While restaurants can fall within many classifications, depending upon their cuisine, their hours, their approach, and/or their famous chefs, there is a special strata of dining that is very much about what's happening a few thousand feet above the restaurant.
We speak of the airport-close eatery, those spots that people with long layovers, or locals who have some time before their flight, regularly visit. And Angelenos and out-of-towners regularly visited an LAX-close aviation-themed favorite for a half century or so, admiring both the vintage planes on the property and the midcentury vibe of the place.
We speak of The Proud Bird, which alighted near the Los Angeles International Airport runways back in 1967, only to feel the branch below its proverbial feet quiver in 2013. The lease was up, and after some back-and-forth-ing with LA World Airports, and lots of community support, The Proud Bird secured its future, at least through the next couple of decades.
But what does that future look like? Fans'll know near the end of 2016, when The Proud Bird, which has also long served as an event space, reopens after a ten-month renovation. The refresh begins on Monday, Feb. 1, and it is a major one, as the Bird'll go from event space/eatery to a food hall with multiple kiosks "offering diverse artisanal cuisine," cuisine that will pay homage to "the cultural melting pot that is Los Angeles and its busiest transportation hub, LAX."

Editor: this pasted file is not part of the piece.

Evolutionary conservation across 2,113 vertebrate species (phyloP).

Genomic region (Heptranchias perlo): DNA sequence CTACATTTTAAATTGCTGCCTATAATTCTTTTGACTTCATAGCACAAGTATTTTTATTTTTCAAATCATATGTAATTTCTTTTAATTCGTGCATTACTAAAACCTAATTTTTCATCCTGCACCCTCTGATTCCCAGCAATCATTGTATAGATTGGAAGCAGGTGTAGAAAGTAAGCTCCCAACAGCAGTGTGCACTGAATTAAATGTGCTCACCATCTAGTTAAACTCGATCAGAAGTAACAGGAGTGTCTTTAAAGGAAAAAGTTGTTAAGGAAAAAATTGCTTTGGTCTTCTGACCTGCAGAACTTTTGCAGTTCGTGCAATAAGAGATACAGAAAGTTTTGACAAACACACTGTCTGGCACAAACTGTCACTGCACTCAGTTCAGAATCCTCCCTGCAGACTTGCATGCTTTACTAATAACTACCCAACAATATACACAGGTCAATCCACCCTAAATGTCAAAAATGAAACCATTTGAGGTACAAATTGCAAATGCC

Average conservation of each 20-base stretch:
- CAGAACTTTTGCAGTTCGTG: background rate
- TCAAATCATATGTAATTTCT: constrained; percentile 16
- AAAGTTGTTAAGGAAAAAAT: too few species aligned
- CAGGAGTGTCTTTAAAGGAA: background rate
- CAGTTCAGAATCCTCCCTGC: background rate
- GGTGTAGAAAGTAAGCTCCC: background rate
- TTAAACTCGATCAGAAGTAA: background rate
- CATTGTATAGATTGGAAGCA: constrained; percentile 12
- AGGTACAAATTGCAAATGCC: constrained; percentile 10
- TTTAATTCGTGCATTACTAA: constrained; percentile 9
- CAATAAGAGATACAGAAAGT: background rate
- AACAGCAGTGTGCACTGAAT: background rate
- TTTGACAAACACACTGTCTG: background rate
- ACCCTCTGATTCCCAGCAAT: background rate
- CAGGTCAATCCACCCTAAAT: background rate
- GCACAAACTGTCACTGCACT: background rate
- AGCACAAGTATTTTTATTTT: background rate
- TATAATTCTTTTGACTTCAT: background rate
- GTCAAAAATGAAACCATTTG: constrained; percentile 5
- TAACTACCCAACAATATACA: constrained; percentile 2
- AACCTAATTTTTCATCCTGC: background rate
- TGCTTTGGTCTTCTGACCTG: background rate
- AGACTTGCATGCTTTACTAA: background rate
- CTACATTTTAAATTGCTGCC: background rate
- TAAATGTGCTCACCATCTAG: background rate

Count on huge windows — the better for watching all of those incoming/outgoing flights — as well as the aviation theme staying in place. "An open-air feel and industrial accents" will lend the look, while communal tables, a "sleek" bar, and an open kitchen area will give guests the chance to hobnob among other plane-loving locals (or those in LA for a few hours).
Here's an icebreaker: The suspended-in-air P-40 Flying Tiger that'll go near the entrance of the food hall.
"Our customers have been friends of The Proud Bird since my father, David, first opened the restaurant nearly 50 years ago," shared John D. Tallichet, the president and CEO of Specialty Restaurants Corporations. "Their undying support has defined this restaurant in profound ways, and we are excited to finally have the chance to give this community the contemporary dining and drinking experience it deserves."
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The very community that didn't want to see a longtime landmark go, in an area that's known for minute-to-minute comings and goings. The Proud Bird is holding its branch, with a food hall feel, so keep your beak pointed toward the close of 2016, and the restaurant at 11022 Aviation Boulevard.